|Please check out my insanely organized cupboards.|
After the house sells and I have nobody to impress anymore,
they'll never look like this again.
I had a bit of a revelation yesterday.
To be honest, I don't know if you can have a "bit" of a revelation. I wonder if that's like being a little pregnant, or slightly crazy.
At any rate, it's all thanks to my friend F (which is not short for "Fuck," in case you were wondering) who came over a couple of nights ago to help me do some deep cleaning before we put our house on the market.
But if F has one big thing I've been lacking lately, it's joy and gratitude. Which is actually two things, but whatever. Quit judging me and go troll a sleep training debate or something. She knows her situation could be worse, she knows it could be better. Most importantly, she knows it will get better, and that's what keeps a smile on her face. I love her perspective, and I especially love that she gave me some. She's a breath of fresh air.
While I was organizing my cupboards and she was taking a cloth to my baseboards (which, by the way, are not grey but white. You learn something new every day - or at least when your friend cleans your baseboards once every five years), F and I got into why we were putting the house up for sale. I gave her a big, long explanation. I might as well have just pulled spreadsheets and psychological evaluations out of my ass and made a powerpoint presentation with them. I don't know which one of us I was trying to convince, honestly. I wasn't so much justifying the move as justifying why I was so stressed about it.
Know what she said?
"Well, you can look at it this way: At least you have a house to sell."
Boom, boom, shake the room. Epiphany.
Or revelation. Yes, that's what I said it was at the beginning. Did I not send you off to fight with strangers on the internet instead of poking holes in my writing? Somewhere, there's a conversation on vaccines just waiting for your input.
I don't know why that particular thing said by that particular person hit me the way it did, but did I ever need it. I was properly bitch slapped awake. It seems I was so buried in worry that I couldn't see the caffeine for the coffee.
Are we better off if we move? Probably, yes. But are we in dire straights if we stay? No, far from it.
I left home at 16. For a few months, I bounced between friends' couches, rooming houses, and even a couple of apartment building stairwells. I spent a few weeks at the local YM/YWCA. Some of the elevator numbers were burned out, but I could tell it was my floor when the doors opened to reveal a stain that looked suspiciously like a old blood. I owned very little, counted every penny. I went school hungry many times.
Then I met Geekster, who obviously fell in love with me quickly and easily. The first apartment we rented was above some drug dealers, who controlled our shared hallway with a massive, angry rottweiler. To get out of our apartment, we sometimes had to walk down the slippery fire escape in the back. We broke our lease and moved at 6 a.m. when they were stoned and sound asleep.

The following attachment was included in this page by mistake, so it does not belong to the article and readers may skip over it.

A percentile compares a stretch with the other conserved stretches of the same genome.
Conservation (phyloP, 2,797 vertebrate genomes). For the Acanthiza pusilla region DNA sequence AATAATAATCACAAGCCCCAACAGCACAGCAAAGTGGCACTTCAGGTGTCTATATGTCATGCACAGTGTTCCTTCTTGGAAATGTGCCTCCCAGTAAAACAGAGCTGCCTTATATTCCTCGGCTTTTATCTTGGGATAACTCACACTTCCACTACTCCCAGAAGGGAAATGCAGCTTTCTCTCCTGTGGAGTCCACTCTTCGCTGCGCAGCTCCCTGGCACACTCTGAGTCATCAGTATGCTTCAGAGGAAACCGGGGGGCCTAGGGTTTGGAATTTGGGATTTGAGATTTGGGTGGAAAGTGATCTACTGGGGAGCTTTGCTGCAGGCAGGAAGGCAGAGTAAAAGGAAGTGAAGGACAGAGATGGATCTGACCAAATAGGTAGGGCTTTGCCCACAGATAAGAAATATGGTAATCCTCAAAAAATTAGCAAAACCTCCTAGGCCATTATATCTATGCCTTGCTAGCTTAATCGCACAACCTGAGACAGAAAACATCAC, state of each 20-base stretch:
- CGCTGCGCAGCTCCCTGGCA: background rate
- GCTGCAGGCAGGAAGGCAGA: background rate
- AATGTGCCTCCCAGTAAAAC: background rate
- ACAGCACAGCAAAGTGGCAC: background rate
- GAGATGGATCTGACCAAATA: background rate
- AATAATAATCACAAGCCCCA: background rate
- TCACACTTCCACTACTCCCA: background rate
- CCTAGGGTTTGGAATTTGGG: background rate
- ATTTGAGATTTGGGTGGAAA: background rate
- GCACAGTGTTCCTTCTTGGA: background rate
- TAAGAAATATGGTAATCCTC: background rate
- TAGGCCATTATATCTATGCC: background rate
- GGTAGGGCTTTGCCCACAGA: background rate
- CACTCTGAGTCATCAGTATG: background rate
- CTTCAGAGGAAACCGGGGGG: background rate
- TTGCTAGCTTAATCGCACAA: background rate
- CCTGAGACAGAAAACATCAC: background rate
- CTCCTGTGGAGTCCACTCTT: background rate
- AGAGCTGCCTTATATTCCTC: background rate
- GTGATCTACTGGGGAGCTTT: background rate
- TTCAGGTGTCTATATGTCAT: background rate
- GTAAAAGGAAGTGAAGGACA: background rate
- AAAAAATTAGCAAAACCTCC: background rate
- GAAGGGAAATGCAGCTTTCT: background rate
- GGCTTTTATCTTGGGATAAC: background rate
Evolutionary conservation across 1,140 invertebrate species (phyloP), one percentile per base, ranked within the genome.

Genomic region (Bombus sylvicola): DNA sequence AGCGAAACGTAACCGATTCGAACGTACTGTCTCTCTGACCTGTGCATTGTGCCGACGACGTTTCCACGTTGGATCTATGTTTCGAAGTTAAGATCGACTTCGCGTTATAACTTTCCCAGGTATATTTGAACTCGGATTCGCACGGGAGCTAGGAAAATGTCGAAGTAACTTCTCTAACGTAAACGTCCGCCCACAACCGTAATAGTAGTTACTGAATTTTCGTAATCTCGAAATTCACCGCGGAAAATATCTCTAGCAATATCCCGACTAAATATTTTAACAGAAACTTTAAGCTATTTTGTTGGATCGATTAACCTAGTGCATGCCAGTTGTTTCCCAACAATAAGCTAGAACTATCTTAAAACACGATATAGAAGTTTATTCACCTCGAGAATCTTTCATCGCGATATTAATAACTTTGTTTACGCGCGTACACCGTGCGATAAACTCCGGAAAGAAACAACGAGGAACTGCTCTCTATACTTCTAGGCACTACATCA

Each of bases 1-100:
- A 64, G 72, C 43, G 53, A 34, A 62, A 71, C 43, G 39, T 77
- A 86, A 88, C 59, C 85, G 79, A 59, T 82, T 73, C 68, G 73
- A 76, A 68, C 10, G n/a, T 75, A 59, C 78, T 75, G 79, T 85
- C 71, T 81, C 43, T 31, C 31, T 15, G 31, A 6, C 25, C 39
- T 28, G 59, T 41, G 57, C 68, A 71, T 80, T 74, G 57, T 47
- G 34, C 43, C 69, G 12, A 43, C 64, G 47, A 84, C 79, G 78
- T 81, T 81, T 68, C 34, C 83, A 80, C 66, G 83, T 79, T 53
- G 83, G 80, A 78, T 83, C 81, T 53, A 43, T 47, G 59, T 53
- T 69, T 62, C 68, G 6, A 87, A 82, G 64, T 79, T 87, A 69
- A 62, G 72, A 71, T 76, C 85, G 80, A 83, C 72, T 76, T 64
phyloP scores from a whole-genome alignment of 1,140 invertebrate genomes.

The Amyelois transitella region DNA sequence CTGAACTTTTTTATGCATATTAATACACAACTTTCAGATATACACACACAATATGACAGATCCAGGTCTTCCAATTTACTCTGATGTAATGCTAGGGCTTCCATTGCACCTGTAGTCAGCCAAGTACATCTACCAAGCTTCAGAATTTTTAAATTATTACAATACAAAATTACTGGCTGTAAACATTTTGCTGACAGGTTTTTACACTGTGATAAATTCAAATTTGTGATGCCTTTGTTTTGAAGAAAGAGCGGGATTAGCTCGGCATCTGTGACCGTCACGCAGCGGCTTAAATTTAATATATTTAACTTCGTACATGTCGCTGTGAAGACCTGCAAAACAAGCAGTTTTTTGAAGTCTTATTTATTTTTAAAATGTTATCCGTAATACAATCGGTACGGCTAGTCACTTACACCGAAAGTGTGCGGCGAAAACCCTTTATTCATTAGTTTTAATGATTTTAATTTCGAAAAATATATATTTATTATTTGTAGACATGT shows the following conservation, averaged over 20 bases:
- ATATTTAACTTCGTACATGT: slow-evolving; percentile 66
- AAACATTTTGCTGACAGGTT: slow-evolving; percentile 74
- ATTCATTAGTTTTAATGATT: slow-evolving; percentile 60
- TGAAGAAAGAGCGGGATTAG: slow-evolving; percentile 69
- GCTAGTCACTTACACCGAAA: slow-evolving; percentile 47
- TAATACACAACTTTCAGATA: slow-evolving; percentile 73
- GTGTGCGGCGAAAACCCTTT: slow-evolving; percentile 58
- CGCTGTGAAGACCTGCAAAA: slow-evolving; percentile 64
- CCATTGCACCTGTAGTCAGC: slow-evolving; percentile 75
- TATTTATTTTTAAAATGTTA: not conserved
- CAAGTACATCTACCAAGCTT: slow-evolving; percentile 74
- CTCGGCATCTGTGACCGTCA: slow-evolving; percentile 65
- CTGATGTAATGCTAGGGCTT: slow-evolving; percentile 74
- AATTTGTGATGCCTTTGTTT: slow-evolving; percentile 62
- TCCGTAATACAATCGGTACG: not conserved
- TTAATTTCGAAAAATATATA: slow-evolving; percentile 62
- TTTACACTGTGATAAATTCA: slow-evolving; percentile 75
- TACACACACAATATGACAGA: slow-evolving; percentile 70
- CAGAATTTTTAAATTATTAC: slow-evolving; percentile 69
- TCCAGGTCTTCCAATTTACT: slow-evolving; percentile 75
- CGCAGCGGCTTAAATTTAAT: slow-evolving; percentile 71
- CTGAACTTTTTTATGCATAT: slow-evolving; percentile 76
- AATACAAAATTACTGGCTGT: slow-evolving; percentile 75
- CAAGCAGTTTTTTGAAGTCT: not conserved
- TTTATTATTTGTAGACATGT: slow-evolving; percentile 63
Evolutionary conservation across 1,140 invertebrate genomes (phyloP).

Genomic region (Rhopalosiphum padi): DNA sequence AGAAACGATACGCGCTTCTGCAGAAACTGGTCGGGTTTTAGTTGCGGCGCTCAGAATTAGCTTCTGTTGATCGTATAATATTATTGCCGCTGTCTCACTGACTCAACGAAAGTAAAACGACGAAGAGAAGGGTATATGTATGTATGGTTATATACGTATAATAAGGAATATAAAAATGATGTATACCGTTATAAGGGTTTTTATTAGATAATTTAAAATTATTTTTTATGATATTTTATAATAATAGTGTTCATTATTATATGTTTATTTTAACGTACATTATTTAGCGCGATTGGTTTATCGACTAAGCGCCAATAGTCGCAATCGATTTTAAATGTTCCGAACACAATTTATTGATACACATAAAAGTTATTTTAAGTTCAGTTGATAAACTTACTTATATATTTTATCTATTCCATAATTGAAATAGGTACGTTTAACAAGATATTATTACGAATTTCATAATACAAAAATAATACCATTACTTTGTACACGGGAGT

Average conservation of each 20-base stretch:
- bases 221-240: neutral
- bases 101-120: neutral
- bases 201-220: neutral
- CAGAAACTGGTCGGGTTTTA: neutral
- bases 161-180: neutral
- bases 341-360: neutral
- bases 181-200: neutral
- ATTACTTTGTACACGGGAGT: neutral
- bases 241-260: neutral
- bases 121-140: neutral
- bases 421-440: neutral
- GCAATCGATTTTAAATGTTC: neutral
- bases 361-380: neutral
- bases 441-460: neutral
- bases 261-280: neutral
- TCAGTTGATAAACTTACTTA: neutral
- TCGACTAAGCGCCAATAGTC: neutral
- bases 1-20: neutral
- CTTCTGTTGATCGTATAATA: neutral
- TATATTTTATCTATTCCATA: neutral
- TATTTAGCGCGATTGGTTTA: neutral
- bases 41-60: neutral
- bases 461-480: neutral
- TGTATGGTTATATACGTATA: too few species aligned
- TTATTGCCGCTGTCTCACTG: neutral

The house we brought baby Intrepid home to had cockroaches. Try finding that out at eight months pregnant when you flip the light on in your kitchen and notice them mating on the ceiling.
The house after that? The neighbourhood was pretty! Pretty awful. We had our junky old car stolen and our shed broken into, and sirens and arrests were a regular occurrence. The neighbour's kids threw dog shit at our front door - at the request of their grandmother.
My grandchildren will likely not hear very much about how great things were in the good ol' days, but I guarantee my stories won't be boring until I tell them for the seventeenth time.
I'll never forget the day we bought our first home and left all the dog shit slinging behind. But I've always been a person who tries to remember where she came from. I knew that if I lost sight of that, I'd have no point of reference anymore.
And guess what happened this week?
Those nights where I used to lie awake in my room at the YM/YWCA listening to the odd person turn the door handle to see if it was locked, I would tell myself, "it won't always be this way," and imagine my future life. That life is pretty much what I have right now. We live in a safe home in a safe neighbourhood. My now non-imaginary-but-far-less-behaved children are happy and their bellies are full. What more could I ask for?
We're going to try and move for many good reasons, but if we can't right now it's not the end of the world by any means. If the house doesn't sell for what we need it to, we'll stay here for a while. But all this stress? This sickening worry that paralyzed me for days? That's not going to happen anymore. What a waste of energy.
I woke up yesterday feeling so much better about things. I smiled a lot, laughed some, took notice of all the good stuff around me. What's changed? Not a damn thing other than my perspective. Life will do what it does and I have little control over it, but happiness and gratitude are mine any time I want them.
And I did.